Title – In the Heights (2021)
Director – Jon M. Chu (Crazy Rich Asians)
Cast – Anthony Ramos, Melissa Barrera, Leslie Grace, Corey Hawkins, Jimmy Smits, Gregory Diaz IV
Plot – An adaptation of the hit Broadway musical that shines a light on the life of residents of the northern Manhattan suburb Washington Heights, as they look to find ways to a better way of living whilst staying in touch with their cultural roots.
“Ignore anyone who doubts you”
Review by Eddie on 16/06/2021
Arriving into a world that hasn’t had a whole lot of joy and happiness shared around over the previous 12 months, Broadway musical adaptation In the Heights drops into a time and place where its dosage of colour, energy and Hollywoodized views of life where everyone is friends and loved up couples can dance along the side of a building in gravity defying displays arrives in what’s a case of perfect timing for all concerned.
A passion project for Hamilton heavyweight Lin-Manuel Miranda who has helped bring this musical to life on the big screen as both a producer, consultant and supporting star, Heights is vividly bought to life by the Broadway star and hot right now director Jon M. Chu, who on the back of his work with Crazy Rich Asians and this film here has showcased a real ability to craft culturally diverse products for a landscape crying out for more variety in the media they consume.
There’s no true plot holding everything in Heights together and not a single villain to lay your eyes on (unless you count the neighborhood’s newest dry-cleaner and his exorbitant prices) and at 140 minutes in runtime there’s a case to be made for this tale benefiting from a further trim in the editing suite but Chu and Miranda ensure this heart-felt and upscale Hallmark offering is a film impossible to hate as we as an audience are invited to a block party we can’t help but be glad we made the effort to attend.
Built around Anthony Ramos’s Usnavi (a star making turn for the young performer), a corner store grocery manager with dreams of escaping the neighborhood of Washington Heights to return to his home country of the Dominican Republic but torn due to his love of fellow Washington Heights resident Vanessa (another star making turn from actress Melissa Barrera), Heights throws countless musical numbers at us thick and fast and while some of the numbers are a little underwhelming, when Heights hits the high notes there aren’t many modern day musicals that could stand alongside it and Chu and Miranda should be commended for embedding their creative feature with heart, soul and fun to spare creating an often magical movie going experience.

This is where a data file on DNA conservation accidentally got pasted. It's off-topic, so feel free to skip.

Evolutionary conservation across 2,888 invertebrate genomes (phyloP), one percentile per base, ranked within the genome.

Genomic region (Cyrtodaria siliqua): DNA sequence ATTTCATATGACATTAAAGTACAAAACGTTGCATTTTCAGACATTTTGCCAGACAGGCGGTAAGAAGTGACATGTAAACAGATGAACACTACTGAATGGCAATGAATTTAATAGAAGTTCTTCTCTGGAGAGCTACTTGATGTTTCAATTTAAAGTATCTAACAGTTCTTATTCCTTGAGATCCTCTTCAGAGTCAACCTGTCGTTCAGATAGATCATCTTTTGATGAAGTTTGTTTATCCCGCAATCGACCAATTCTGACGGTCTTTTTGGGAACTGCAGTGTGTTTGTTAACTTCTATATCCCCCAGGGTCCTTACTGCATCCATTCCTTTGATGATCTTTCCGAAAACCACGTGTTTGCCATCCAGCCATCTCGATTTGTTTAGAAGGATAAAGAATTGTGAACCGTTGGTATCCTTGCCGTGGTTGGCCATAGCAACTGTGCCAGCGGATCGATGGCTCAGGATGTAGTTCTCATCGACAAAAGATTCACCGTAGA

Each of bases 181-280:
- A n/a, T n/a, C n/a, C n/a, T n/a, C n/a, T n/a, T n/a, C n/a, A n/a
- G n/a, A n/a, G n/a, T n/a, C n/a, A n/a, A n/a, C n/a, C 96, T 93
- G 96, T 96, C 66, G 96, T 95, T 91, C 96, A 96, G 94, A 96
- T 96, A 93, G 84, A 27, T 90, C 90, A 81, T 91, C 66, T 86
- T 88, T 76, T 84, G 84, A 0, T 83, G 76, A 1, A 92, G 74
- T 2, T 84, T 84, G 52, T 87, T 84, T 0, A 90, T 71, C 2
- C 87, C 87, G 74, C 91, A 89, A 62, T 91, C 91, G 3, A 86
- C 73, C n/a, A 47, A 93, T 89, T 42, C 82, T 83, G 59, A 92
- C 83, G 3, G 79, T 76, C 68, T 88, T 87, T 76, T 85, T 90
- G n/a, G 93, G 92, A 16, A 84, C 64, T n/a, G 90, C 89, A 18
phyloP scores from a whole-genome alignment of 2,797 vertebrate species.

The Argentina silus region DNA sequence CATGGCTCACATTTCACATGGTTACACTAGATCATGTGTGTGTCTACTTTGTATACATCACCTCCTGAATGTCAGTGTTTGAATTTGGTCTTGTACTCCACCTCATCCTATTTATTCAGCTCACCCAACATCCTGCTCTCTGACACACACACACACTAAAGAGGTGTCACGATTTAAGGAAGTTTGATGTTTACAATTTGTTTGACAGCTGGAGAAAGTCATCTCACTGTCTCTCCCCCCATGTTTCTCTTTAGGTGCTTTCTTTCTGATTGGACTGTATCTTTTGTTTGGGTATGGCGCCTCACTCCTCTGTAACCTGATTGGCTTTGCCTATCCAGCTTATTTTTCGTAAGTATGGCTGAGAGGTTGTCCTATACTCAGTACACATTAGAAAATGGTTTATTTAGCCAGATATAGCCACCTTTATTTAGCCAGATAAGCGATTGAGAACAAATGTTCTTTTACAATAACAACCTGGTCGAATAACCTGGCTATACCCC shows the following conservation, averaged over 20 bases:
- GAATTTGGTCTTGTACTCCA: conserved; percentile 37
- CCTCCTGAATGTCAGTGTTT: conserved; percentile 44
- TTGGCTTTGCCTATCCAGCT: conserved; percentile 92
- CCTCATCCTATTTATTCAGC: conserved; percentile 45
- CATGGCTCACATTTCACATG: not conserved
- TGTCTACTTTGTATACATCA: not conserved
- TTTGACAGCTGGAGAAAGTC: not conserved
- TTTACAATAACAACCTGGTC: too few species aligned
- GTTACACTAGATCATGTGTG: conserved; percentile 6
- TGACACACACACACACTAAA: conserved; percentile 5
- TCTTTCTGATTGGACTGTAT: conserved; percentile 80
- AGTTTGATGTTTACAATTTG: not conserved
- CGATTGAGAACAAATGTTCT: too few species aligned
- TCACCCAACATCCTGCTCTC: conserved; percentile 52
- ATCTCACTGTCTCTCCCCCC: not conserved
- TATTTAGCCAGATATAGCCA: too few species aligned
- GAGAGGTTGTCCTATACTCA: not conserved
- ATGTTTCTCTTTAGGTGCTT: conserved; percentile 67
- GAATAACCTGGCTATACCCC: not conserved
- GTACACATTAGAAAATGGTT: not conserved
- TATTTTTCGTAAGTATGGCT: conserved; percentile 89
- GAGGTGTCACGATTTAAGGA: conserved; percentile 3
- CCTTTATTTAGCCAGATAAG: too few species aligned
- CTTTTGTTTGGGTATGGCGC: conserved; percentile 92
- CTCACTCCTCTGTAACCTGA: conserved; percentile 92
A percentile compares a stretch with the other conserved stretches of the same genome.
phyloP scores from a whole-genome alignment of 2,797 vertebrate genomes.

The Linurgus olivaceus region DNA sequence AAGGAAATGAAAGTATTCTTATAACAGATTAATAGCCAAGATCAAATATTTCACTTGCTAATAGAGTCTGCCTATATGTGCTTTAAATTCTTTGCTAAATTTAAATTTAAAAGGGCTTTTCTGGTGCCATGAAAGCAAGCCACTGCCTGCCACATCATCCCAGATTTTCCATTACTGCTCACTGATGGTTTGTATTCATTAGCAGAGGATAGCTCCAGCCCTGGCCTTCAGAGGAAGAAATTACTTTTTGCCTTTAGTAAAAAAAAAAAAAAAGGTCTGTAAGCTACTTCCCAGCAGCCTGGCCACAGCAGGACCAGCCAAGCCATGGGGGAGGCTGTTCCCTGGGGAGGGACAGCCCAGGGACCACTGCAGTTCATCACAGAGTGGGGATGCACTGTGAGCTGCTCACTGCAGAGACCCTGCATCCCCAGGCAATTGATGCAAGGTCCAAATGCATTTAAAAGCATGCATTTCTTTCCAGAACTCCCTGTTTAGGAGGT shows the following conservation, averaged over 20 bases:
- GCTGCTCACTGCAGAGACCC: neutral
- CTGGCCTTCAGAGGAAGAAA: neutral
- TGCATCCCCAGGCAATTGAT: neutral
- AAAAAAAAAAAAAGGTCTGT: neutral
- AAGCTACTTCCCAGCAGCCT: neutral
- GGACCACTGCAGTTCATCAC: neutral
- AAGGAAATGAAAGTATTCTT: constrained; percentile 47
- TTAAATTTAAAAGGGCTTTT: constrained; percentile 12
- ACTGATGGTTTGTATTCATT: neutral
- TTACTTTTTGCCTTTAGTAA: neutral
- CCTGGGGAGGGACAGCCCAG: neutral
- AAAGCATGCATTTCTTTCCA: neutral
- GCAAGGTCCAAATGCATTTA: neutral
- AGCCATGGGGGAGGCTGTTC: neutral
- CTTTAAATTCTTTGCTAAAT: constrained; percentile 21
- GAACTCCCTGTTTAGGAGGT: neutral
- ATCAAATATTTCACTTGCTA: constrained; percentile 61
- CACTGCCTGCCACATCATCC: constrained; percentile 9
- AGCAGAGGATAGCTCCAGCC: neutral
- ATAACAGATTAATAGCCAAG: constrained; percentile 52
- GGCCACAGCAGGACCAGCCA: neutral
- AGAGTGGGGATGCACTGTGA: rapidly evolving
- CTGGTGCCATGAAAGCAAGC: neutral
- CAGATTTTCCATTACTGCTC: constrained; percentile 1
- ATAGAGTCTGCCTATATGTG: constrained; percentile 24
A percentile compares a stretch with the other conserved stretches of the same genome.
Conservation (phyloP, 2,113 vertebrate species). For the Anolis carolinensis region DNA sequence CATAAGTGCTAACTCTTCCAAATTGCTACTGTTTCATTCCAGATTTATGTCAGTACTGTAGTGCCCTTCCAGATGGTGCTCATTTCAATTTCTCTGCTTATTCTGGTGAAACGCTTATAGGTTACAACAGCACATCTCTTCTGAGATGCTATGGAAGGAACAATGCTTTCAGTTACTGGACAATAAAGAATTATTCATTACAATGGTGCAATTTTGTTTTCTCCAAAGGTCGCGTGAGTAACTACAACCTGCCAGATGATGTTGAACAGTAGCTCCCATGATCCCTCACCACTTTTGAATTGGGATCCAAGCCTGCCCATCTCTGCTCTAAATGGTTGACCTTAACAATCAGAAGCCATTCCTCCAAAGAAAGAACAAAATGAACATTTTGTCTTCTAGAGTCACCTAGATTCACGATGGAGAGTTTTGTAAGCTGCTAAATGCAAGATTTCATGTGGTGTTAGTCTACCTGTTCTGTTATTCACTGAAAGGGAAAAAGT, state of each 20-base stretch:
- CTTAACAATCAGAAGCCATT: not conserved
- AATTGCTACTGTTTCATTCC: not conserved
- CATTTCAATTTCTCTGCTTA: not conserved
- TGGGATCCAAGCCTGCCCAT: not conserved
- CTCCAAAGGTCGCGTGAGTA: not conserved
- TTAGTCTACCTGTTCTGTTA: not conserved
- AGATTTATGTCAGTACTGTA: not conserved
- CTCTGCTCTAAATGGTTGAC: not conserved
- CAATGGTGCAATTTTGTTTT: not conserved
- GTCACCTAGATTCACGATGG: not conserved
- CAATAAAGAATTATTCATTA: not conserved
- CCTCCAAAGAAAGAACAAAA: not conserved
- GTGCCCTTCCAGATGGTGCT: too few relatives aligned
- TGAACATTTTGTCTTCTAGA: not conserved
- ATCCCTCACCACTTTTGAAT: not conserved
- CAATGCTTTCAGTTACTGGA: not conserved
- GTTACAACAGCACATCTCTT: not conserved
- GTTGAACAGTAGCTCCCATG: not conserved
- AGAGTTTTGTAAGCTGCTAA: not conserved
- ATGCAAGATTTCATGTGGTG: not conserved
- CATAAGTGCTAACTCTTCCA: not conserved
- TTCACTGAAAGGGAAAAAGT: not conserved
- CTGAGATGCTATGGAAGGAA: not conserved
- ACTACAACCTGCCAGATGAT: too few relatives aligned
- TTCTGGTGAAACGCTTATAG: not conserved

Opening with an extended entrée to the main course that Hamilton fans will be pleased too know takes the same hip-hop inspired approach to song and dance numbers that made Miranda’s work such a talk-worthy exercise, Heights is rarely too far away from another eye-popping set piece that will have your feet tapping and your heart beating and whether the film is taking us on a sojourn to the local swimming pool, walks through the streets with nothing more than fireworks lighting the way or showcasing the local battle of wits between a shaved ice salesman and the local ice cream truck, there’s a lot too love here and while cynics will find lots to pull apart and find issue with, its hard to imagine how one could not find joy in such a whimsical ride.
Accessible to those of varied age, background or race, Heights is going to be a film that is oft-enjoyed for the years yet to come and while its not perfect by any stretch of the imagination, right here and now this fun and exciting bout of goodness and goodwill arrives at the perfect time.
Final Say –
A fun and enthusiastic Hollywood musical with a great ethnic twist, In the Heights may outstay its welcome in parts and feature a few song and dance routines that could’ve been cut without issue but as a whole this is a joyous movie going event that showcases what big screen magic is all about.
4 lottery tickets out of 5